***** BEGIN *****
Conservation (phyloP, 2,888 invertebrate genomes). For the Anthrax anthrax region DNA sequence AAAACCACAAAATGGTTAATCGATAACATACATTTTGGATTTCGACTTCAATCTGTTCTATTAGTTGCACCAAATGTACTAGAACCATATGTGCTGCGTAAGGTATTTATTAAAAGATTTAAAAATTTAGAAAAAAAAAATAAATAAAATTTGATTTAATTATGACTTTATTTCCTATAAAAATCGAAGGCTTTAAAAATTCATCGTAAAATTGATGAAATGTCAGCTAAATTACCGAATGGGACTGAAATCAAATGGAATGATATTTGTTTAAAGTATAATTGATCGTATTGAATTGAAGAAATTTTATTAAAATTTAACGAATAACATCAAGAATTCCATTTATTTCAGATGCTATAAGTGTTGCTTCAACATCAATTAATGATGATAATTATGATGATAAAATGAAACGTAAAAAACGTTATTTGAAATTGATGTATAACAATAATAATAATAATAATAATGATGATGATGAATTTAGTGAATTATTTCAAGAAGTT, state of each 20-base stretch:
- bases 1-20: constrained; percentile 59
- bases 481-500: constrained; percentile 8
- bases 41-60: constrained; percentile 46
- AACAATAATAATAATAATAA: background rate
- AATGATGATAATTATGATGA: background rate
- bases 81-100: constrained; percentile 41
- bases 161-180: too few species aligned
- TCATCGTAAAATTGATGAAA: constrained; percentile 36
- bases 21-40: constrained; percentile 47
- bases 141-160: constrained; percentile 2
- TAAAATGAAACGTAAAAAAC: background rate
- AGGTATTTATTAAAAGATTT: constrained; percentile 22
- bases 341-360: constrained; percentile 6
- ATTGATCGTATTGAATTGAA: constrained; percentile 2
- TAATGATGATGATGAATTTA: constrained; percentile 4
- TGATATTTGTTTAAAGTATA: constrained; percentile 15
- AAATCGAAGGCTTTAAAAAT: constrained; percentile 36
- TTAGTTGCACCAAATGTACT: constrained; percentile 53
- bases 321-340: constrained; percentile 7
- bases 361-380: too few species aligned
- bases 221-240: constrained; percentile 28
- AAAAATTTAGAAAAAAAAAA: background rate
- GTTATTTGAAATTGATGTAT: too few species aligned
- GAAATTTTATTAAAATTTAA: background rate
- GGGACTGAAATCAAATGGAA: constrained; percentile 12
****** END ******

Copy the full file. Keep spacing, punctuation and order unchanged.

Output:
Conservation (phyloP, 2,888 invertebrate genomes). For the Anthrax anthrax region DNA sequence AAAACCACAAAATGGTTAATCGATAACATACATTTTGGATTTCGACTTCAATCTGTTCTATTAGTTGCACCAAATGTACTAGAACCATATGTGCTGCGTAAGGTATTTATTAAAAGATTTAAAAATTTAGAAAAAAAAAATAAATAAAATTTGATTTAATTATGACTTTATTTCCTATAAAAATCGAAGGCTTTAAAAATTCATCGTAAAATTGATGAAATGTCAGCTAAATTACCGAATGGGACTGAAATCAAATGGAATGATATTTGTTTAAAGTATAATTGATCGTATTGAATTGAAGAAATTTTATTAAAATTTAACGAATAACATCAAGAATTCCATTTATTTCAGATGCTATAAGTGTTGCTTCAACATCAATTAATGATGATAATTATGATGATAAAATGAAACGTAAAAAACGTTATTTGAAATTGATGTATAACAATAATAATAATAATAATAATGATGATGATGAATTTAGTGAATTATTTCAAGAAGTT, state of each 20-base stretch:
- bases 1-20: constrained; percentile 59
- bases 481-500: constrained; percentile 8
- bases 41-60: constrained; percentile 46
- AACAATAATAATAATAATAA: background rate
- AATGATGATAATTATGATGA: background rate
- bases 81-100: constrained; percentile 41
- bases 161-180: too few species aligned
- TCATCGTAAAATTGATGAAA: constrained; percentile 36
- bases 21-40: constrained; percentile 47
- bases 141-160: constrained; percentile 2
- TAAAATGAAACGTAAAAAAC: background rate
- AGGTATTTATTAAAAGATTT: constrained; percentile 22
- bases 341-360: constrained; percentile 6
- ATTGATCGTATTGAATTGAA: constrained; percentile 2
- TAATGATGATGATGAATTTA: constrained; percentile 4
- TGATATTTGTTTAAAGTATA: constrained; percentile 15
- AAATCGAAGGCTTTAAAAAT: constrained; percentile 36
- TTAGTTGCACCAAATGTACT: constrained; percentile 53
- bases 321-340: constrained; percentile 7
- bases 361-380: too few species aligned
- bases 221-240: constrained; percentile 28
- AAAAATTTAGAAAAAAAAAA: background rate
- GTTATTTGAAATTGATGTAT: too few species aligned
- GAAATTTTATTAAAATTTAA: background rate
- GGGACTGAAATCAAATGGAA: constrained; percentile 12